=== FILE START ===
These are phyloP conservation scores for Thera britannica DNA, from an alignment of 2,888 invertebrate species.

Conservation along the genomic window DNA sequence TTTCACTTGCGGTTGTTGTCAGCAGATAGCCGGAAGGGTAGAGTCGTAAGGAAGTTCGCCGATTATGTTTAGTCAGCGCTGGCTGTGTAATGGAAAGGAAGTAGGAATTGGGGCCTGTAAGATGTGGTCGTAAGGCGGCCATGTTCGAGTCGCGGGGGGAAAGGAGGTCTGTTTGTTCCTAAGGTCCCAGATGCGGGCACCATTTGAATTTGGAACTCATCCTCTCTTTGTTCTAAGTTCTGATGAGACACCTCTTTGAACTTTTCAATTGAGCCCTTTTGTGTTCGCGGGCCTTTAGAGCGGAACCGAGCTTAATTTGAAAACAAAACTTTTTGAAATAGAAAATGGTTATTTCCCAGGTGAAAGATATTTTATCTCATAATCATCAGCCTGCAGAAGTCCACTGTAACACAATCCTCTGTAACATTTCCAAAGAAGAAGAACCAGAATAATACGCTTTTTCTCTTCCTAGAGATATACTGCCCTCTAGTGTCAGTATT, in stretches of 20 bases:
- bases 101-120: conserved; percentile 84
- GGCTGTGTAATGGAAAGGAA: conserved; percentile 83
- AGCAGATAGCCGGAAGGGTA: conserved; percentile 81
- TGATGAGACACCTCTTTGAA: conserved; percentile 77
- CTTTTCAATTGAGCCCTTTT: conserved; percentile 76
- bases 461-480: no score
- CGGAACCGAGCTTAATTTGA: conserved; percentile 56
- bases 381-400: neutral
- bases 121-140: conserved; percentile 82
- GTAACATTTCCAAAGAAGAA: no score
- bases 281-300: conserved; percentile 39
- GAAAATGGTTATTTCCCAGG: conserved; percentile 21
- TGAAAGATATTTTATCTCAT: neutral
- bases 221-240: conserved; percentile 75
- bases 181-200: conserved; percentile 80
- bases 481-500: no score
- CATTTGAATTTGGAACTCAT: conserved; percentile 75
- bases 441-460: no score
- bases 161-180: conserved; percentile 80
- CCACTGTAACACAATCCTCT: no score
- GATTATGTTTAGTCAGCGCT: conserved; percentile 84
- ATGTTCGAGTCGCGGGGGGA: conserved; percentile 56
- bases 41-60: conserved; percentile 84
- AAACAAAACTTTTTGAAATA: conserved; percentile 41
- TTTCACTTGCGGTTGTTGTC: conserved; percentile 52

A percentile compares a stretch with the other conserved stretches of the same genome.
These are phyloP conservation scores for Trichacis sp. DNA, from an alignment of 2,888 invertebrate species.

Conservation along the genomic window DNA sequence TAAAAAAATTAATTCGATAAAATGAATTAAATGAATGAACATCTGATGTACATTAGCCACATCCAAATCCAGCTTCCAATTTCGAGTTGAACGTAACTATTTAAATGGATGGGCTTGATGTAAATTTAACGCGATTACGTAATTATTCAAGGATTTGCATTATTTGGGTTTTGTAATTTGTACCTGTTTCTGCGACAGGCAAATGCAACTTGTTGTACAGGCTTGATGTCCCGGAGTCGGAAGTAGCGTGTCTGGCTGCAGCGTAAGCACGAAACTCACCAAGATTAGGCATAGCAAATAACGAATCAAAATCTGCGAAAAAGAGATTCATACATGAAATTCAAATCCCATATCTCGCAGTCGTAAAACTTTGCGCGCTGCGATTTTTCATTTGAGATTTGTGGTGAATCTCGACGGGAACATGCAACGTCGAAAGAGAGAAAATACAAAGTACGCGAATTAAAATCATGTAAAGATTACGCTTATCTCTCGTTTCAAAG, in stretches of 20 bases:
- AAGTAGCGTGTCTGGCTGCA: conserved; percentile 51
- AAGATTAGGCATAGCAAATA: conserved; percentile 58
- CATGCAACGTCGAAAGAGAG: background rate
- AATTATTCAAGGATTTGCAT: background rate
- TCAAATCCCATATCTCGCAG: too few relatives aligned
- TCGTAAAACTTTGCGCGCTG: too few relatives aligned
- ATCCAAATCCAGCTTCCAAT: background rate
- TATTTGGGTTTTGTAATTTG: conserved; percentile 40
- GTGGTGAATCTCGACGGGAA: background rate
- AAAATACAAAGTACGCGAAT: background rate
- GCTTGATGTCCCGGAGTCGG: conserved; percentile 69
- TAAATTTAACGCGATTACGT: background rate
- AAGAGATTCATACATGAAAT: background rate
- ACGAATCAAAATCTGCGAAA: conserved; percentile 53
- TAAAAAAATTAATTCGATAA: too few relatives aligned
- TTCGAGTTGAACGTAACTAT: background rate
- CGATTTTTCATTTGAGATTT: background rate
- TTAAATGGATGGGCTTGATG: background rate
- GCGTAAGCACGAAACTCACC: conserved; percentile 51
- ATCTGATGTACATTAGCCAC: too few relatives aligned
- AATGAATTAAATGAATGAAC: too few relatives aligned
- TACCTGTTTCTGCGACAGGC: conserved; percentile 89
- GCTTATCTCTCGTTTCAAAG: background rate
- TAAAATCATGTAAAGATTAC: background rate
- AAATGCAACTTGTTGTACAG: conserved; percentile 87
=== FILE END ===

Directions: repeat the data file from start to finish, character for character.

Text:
These are phyloP conservation scores for Thera britannica DNA, from an alignment of 2,888 invertebrate species.

Conservation along the genomic window DNA sequence TTTCACTTGCGGTTGTTGTCAGCAGATAGCCGGAAGGGTAGAGTCGTAAGGAAGTTCGCCGATTATGTTTAGTCAGCGCTGGCTGTGTAATGGAAAGGAAGTAGGAATTGGGGCCTGTAAGATGTGGTCGTAAGGCGGCCATGTTCGAGTCGCGGGGGGAAAGGAGGTCTGTTTGTTCCTAAGGTCCCAGATGCGGGCACCATTTGAATTTGGAACTCATCCTCTCTTTGTTCTAAGTTCTGATGAGACACCTCTTTGAACTTTTCAATTGAGCCCTTTTGTGTTCGCGGGCCTTTAGAGCGGAACCGAGCTTAATTTGAAAACAAAACTTTTTGAAATAGAAAATGGTTATTTCCCAGGTGAAAGATATTTTATCTCATAATCATCAGCCTGCAGAAGTCCACTGTAACACAATCCTCTGTAACATTTCCAAAGAAGAAGAACCAGAATAATACGCTTTTTCTCTTCCTAGAGATATACTGCCCTCTAGTGTCAGTATT, in stretches of 20 bases:
- bases 101-120: conserved; percentile 84
- GGCTGTGTAATGGAAAGGAA: conserved; percentile 83
- AGCAGATAGCCGGAAGGGTA: conserved; percentile 81
- TGATGAGACACCTCTTTGAA: conserved; percentile 77
- CTTTTCAATTGAGCCCTTTT: conserved; percentile 76
- bases 461-480: no score
- CGGAACCGAGCTTAATTTGA: conserved; percentile 56
- bases 381-400: neutral
- bases 121-140: conserved; percentile 82
- GTAACATTTCCAAAGAAGAA: no score
- bases 281-300: conserved; percentile 39
- GAAAATGGTTATTTCCCAGG: conserved; percentile 21
- TGAAAGATATTTTATCTCAT: neutral
- bases 221-240: conserved; percentile 75
- bases 181-200: conserved; percentile 80
- bases 481-500: no score
- CATTTGAATTTGGAACTCAT: conserved; percentile 75
- bases 441-460: no score
- bases 161-180: conserved; percentile 80
- CCACTGTAACACAATCCTCT: no score
- GATTATGTTTAGTCAGCGCT: conserved; percentile 84
- ATGTTCGAGTCGCGGGGGGA: conserved; percentile 56
- bases 41-60: conserved; percentile 84
- AAACAAAACTTTTTGAAATA: conserved; percentile 41
- TTTCACTTGCGGTTGTTGTC: conserved; percentile 52

A percentile compares a stretch with the other conserved stretches of the same genome.
These are phyloP conservation scores for Trichacis sp. DNA, from an alignment of 2,888 invertebrate species.

Conservation along the genomic window DNA sequence TAAAAAAATTAATTCGATAAAATGAATTAAATGAATGAACATCTGATGTACATTAGCCACATCCAAATCCAGCTTCCAATTTCGAGTTGAACGTAACTATTTAAATGGATGGGCTTGATGTAAATTTAACGCGATTACGTAATTATTCAAGGATTTGCATTATTTGGGTTTTGTAATTTGTACCTGTTTCTGCGACAGGCAAATGCAACTTGTTGTACAGGCTTGATGTCCCGGAGTCGGAAGTAGCGTGTCTGGCTGCAGCGTAAGCACGAAACTCACCAAGATTAGGCATAGCAAATAACGAATCAAAATCTGCGAAAAAGAGATTCATACATGAAATTCAAATCCCATATCTCGCAGTCGTAAAACTTTGCGCGCTGCGATTTTTCATTTGAGATTTGTGGTGAATCTCGACGGGAACATGCAACGTCGAAAGAGAGAAAATACAAAGTACGCGAATTAAAATCATGTAAAGATTACGCTTATCTCTCGTTTCAAAG, in stretches of 20 bases:
- AAGTAGCGTGTCTGGCTGCA: conserved; percentile 51
- AAGATTAGGCATAGCAAATA: conserved; percentile 58
- CATGCAACGTCGAAAGAGAG: background rate
- AATTATTCAAGGATTTGCAT: background rate
- TCAAATCCCATATCTCGCAG: too few relatives aligned
- TCGTAAAACTTTGCGCGCTG: too few relatives aligned
- ATCCAAATCCAGCTTCCAAT: background rate
- TATTTGGGTTTTGTAATTTG: conserved; percentile 40
- GTGGTGAATCTCGACGGGAA: background rate
- AAAATACAAAGTACGCGAAT: background rate
- GCTTGATGTCCCGGAGTCGG: conserved; percentile 69
- TAAATTTAACGCGATTACGT: background rate
- AAGAGATTCATACATGAAAT: background rate
- ACGAATCAAAATCTGCGAAA: conserved; percentile 53
- TAAAAAAATTAATTCGATAA: too few relatives aligned
- TTCGAGTTGAACGTAACTAT: background rate
- CGATTTTTCATTTGAGATTT: background rate
- TTAAATGGATGGGCTTGATG: background rate
- GCGTAAGCACGAAACTCACC: conserved; percentile 51
- ATCTGATGTACATTAGCCAC: too few relatives aligned
- AATGAATTAAATGAATGAAC: too few relatives aligned
- TACCTGTTTCTGCGACAGGC: conserved; percentile 89
- GCTTATCTCTCGTTTCAAAG: background rate
- TAAAATCATGTAAAGATTAC: background rate
- AAATGCAACTTGTTGTACAG: conserved; percentile 87